Three ways rabbit with crispy potatoes

My inspiration for this dish was local produce. I live in the hills and rabbit is a sustainable, good quality and cheap meat. The rabbits we get are ferreted by a local farmer, skinned then dropped at our door.

Ingredients

1 rabbit (whole, with offal)
2 slices prosciutto
50g pancetta
1 onion
1 clove garlic
Splash of port
1 tsp red wine vinegar
100ml chicken stock
1 thyme bunch
100g butter
60g potato
30g cavolo nero (Italian kale)
30g carrots
1 parsley bunch

Teriyaki ingredients

30ml soy sauce
10g light brown sugar
10g honey
10g cornflour

Instructions

Take loins from saddle and cut the leg meat into chunks. Keep all bones for later. Quickly brown the offal in a hot pan and blitz into a paste.

Lay prosciutto on a board, overlapping the long edges. Place the saddle on top and spread the offal down the middle. Roll everything tightly together and tie with a butcher’s string.

Put all the teriyaki ingredients, except cornflour, in pan over medium heat. Bring to the boil, add cornflour and allow to thicken, stirring continuously. Cover the rabbit leg chunks in teriyaki and put in the oven for 15 minutes at 180°C.

To make the sauce, pan-fry the rabbit bones, remove, add the pancetta, garlic and onion and fry until soft. Deglaze the pan with wine and vinegar. Add the thyme and slowly pour in the stock. Allow it to thicken.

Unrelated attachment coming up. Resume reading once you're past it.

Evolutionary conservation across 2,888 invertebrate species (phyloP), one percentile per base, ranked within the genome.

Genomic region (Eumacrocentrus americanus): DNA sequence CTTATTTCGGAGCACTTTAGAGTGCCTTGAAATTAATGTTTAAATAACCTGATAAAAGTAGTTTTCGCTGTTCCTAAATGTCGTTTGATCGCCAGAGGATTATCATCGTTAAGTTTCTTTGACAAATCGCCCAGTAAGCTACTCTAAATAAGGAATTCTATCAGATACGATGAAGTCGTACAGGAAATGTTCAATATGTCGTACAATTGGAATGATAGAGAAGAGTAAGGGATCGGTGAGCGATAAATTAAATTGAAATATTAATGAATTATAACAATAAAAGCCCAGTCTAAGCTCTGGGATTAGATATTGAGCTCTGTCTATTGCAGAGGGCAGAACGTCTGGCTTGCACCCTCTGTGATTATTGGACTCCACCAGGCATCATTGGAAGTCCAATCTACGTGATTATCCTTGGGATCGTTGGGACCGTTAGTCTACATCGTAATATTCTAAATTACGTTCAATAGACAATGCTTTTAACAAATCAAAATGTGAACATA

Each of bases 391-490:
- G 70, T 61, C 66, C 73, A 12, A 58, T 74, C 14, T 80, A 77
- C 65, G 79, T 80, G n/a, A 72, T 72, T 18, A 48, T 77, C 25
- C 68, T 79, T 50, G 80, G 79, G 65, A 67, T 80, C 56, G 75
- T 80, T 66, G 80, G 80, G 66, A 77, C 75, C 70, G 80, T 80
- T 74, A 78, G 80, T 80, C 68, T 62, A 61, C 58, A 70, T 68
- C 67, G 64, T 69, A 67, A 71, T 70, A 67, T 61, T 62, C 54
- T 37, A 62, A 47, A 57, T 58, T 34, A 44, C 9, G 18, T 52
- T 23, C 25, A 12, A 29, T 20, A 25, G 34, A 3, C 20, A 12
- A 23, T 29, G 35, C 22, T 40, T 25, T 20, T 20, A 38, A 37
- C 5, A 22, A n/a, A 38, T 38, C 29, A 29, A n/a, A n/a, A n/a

Clean the carrots, cut the cavolo nero into smaller pieces and chop potatoes into 1cm cubes. Finely-dice the onion and garlic. Pan-fry the potatoes in butter until they begin to crisp and transfer to the oven for 15 minutes at 180°C to crisp up.

Pan-fry the saddle until prosciutto crisps up and transfer to the oven for 10 minutes at 180°C.

While the rabbit is in the oven, blanch cavolo nero and boil carrots until al dente.

Strain the sauce, plate up and enjoy

Inspiration

My inspiration for this dish was local produce. I live in the hills and rabbit is a sustainable, good quality and cheap meat. The rabbits we get are ferreted by a local farmer, skinned then dropped at our door. I enjoy taking ideas from different styles of cooking and bringing them together. I always want to use the whole rabbit because every part has so much flavour. I wrap the saddle in prosciutto because it keeps the flavour inside, and the meat stays tender. The teriyaki adds umami and sweetness to the dish. I love the flavours all rabbit creates when combined with other ingredients. Knowing my dish is local inspired me to design and make this dish.

Poppy Gregory William Howard High School Brampton

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